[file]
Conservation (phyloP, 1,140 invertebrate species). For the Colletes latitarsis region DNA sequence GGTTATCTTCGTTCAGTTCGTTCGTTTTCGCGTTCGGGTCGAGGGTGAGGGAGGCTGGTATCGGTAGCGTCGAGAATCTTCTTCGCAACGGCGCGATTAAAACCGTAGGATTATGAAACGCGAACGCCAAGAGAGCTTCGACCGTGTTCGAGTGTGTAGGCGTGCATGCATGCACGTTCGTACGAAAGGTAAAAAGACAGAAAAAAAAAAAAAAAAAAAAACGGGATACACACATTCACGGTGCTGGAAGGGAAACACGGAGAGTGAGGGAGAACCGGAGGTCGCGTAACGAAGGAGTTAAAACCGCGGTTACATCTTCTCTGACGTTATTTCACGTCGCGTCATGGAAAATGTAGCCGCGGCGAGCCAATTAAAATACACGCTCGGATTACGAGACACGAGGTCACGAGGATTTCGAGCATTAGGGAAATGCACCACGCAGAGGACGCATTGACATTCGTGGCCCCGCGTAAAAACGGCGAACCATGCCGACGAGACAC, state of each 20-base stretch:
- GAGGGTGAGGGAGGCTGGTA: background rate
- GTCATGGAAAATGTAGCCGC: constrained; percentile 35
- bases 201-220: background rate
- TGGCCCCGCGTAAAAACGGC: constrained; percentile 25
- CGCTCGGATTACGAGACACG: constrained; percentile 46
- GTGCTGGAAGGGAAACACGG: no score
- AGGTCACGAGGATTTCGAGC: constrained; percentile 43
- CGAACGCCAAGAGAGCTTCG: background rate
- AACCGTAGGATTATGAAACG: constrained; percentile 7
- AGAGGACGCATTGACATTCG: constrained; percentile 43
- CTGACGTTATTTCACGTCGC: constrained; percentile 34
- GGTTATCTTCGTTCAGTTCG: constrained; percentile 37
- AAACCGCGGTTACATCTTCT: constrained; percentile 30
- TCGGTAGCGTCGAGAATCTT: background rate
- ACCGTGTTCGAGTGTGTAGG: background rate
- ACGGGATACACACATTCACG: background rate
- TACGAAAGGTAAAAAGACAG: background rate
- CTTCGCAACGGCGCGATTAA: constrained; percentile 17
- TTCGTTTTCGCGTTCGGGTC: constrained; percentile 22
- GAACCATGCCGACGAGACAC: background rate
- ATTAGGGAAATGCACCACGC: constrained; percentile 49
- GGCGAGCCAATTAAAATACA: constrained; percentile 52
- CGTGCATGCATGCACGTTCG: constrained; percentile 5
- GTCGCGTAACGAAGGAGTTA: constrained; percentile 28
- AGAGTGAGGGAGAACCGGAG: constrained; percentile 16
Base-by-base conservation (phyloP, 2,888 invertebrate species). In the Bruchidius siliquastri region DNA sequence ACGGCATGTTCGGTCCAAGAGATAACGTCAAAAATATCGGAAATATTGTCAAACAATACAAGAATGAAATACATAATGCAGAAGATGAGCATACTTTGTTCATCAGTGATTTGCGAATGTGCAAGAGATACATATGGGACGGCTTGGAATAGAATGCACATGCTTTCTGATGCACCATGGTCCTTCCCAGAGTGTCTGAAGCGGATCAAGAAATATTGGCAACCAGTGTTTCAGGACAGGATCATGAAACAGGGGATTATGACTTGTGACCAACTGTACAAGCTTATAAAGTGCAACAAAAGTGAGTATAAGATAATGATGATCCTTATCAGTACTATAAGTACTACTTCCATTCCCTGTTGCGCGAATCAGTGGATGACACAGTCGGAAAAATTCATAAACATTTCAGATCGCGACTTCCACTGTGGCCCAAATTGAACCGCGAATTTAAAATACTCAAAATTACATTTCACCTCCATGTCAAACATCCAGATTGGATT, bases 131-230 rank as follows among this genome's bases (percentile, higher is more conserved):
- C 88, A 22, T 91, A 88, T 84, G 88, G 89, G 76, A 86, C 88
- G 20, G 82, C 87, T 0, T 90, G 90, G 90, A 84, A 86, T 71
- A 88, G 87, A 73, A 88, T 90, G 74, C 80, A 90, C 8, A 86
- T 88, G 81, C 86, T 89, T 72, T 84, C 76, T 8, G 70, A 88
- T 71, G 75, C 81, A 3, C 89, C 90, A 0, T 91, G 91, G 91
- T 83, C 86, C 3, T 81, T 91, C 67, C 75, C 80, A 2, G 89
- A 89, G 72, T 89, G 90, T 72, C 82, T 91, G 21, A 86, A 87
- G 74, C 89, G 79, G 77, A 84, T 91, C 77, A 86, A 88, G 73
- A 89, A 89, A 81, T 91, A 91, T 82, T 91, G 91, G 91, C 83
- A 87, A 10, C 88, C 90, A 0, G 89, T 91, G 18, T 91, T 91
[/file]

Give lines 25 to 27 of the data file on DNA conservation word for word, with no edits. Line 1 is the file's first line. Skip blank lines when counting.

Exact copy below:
- GTCGCGTAACGAAGGAGTTA: constrained; percentile 28
- AGAGTGAGGGAGAACCGGAG: constrained; percentile 16
Base-by-base conservation (phyloP, 2,888 invertebrate species). In the Bruchidius siliquastri region DNA sequence ACGGCATGTTCGGTCCAAGAGATAACGTCAAAAATATCGGAAATATTGTCAAACAATACAAGAATGAAATACATAATGCAGAAGATGAGCATACTTTGTTCATCAGTGATTTGCGAATGTGCAAGAGATACATATGGGACGGCTTGGAATAGAATGCACATGCTTTCTGATGCACCATGGTCCTTCCCAGAGTGTCTGAAGCGGATCAAGAAATATTGGCAACCAGTGTTTCAGGACAGGATCATGAAACAGGGGATTATGACTTGTGACCAACTGTACAAGCTTATAAAGTGCAACAAAAGTGAGTATAAGATAATGATGATCCTTATCAGTACTATAAGTACTACTTCCATTCCCTGTTGCGCGAATCAGTGGATGACACAGTCGGAAAAATTCATAAACATTTCAGATCGCGACTTCCACTGTGGCCCAAATTGAACCGCGAATTTAAAATACTCAAAATTACATTTCACCTCCATGTCAAACATCCAGATTGGATT, bases 131-230 rank as follows among this genome's bases (percentile, higher is more conserved):